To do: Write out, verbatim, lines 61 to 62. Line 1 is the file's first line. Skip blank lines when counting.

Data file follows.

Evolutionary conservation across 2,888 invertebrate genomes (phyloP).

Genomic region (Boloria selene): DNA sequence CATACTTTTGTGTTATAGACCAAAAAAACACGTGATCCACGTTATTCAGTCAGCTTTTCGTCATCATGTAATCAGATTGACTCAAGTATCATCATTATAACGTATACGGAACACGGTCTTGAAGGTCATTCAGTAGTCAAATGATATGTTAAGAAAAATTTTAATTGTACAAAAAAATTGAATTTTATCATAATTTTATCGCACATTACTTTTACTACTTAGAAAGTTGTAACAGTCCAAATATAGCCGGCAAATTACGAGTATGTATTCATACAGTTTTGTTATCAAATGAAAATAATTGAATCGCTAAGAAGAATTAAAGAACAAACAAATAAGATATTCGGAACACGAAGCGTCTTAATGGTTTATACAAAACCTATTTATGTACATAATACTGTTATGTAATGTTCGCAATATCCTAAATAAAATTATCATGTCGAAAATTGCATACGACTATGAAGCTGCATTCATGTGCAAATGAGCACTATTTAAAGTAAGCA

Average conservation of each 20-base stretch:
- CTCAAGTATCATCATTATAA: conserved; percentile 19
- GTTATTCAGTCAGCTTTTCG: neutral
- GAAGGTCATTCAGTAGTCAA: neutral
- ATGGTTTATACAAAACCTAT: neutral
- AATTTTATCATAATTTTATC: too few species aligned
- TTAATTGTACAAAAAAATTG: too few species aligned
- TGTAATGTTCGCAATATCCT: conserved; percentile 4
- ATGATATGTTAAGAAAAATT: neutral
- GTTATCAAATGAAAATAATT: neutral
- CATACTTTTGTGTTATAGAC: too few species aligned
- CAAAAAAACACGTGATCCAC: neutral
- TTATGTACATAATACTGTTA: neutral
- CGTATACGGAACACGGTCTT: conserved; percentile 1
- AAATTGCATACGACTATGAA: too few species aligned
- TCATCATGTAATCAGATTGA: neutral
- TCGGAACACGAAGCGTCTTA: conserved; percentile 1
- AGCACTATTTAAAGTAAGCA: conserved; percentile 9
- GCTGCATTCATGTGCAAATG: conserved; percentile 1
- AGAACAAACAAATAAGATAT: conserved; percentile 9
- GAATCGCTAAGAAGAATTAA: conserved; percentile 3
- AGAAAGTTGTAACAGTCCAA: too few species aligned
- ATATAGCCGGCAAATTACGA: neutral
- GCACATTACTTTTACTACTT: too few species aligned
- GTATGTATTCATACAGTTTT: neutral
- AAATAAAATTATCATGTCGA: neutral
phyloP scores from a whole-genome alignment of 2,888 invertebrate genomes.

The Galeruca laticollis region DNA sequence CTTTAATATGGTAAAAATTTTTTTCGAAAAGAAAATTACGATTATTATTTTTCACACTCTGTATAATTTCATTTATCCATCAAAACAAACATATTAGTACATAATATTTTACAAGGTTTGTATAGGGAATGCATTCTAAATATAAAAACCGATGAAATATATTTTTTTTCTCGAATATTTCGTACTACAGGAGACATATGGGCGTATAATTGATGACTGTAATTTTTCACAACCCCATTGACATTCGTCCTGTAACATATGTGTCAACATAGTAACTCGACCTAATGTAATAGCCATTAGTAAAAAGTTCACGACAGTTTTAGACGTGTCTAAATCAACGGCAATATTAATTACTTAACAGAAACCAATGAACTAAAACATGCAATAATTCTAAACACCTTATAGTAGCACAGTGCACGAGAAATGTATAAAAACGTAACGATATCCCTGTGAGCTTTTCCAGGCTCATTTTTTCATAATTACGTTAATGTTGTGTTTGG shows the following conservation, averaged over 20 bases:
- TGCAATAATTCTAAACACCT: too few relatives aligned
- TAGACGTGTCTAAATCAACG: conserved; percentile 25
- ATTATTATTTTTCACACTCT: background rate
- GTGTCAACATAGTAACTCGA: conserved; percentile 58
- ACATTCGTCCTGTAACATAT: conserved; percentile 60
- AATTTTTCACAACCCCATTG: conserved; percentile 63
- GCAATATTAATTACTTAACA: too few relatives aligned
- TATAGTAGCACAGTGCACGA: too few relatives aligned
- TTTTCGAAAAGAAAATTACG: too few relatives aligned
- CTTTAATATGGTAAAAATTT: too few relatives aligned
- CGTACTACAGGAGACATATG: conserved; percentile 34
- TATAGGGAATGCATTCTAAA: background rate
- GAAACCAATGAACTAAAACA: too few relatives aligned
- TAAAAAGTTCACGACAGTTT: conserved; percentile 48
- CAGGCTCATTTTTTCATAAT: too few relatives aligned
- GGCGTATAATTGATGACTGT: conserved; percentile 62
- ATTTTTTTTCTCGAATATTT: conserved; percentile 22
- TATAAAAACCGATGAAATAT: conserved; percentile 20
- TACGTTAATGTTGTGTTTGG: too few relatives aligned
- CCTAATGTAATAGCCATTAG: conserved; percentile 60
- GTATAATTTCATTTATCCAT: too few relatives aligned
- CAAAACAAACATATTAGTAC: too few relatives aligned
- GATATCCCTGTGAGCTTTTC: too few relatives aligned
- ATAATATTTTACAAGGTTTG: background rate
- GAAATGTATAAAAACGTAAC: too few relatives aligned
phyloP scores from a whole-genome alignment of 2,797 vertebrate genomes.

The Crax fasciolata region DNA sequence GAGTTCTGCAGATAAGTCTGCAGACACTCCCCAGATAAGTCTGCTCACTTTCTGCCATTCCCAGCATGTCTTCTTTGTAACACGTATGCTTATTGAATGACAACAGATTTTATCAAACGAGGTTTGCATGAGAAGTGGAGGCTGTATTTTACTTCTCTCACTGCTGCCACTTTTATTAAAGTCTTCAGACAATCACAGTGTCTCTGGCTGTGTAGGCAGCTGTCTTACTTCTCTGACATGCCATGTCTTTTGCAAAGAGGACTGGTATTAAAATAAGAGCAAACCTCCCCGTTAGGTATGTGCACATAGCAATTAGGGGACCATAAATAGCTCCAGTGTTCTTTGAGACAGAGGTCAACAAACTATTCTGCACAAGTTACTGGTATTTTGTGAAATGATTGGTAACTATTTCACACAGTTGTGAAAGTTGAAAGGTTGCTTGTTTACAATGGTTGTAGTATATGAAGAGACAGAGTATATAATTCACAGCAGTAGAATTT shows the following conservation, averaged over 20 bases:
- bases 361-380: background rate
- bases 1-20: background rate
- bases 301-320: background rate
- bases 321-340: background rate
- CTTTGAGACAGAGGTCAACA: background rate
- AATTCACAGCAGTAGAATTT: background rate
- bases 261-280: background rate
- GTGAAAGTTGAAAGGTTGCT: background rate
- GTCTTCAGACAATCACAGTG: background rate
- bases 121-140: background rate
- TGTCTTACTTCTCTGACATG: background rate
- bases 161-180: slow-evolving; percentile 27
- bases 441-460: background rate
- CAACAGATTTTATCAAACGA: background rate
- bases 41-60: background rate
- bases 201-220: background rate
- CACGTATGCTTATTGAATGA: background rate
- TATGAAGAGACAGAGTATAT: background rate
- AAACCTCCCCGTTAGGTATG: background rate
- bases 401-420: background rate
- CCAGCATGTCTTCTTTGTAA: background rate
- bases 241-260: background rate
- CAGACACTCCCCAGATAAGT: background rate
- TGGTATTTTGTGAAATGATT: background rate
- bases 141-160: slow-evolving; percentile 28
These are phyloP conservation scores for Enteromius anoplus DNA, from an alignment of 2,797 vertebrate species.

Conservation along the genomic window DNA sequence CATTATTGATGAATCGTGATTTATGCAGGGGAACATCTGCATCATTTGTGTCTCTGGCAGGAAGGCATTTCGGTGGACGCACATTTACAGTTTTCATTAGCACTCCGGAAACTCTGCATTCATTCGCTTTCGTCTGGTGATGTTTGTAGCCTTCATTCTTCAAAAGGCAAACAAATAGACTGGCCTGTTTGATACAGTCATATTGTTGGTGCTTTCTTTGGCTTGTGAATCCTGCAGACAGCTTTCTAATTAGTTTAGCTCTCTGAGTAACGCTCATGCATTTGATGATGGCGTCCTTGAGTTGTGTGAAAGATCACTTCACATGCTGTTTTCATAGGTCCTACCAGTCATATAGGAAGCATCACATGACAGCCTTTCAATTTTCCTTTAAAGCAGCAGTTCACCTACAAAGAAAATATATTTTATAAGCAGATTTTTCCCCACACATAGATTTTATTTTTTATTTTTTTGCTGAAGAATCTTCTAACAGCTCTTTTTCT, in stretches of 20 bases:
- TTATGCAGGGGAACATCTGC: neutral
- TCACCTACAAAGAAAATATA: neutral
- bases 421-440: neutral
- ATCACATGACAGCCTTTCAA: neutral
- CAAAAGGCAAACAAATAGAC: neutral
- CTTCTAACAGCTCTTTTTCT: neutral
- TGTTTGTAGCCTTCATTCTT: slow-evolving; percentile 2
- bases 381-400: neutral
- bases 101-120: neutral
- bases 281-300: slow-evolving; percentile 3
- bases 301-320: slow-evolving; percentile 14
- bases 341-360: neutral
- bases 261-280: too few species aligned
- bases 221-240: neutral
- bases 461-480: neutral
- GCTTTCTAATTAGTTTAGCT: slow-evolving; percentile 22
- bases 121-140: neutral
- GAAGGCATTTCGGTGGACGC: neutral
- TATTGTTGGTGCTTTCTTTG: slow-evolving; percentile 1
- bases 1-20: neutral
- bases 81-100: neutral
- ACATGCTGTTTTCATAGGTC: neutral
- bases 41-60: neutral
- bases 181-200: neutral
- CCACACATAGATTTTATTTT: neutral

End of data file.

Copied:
- bases 321-340: background rate
- CTTTGAGACAGAGGTCAACA: background rate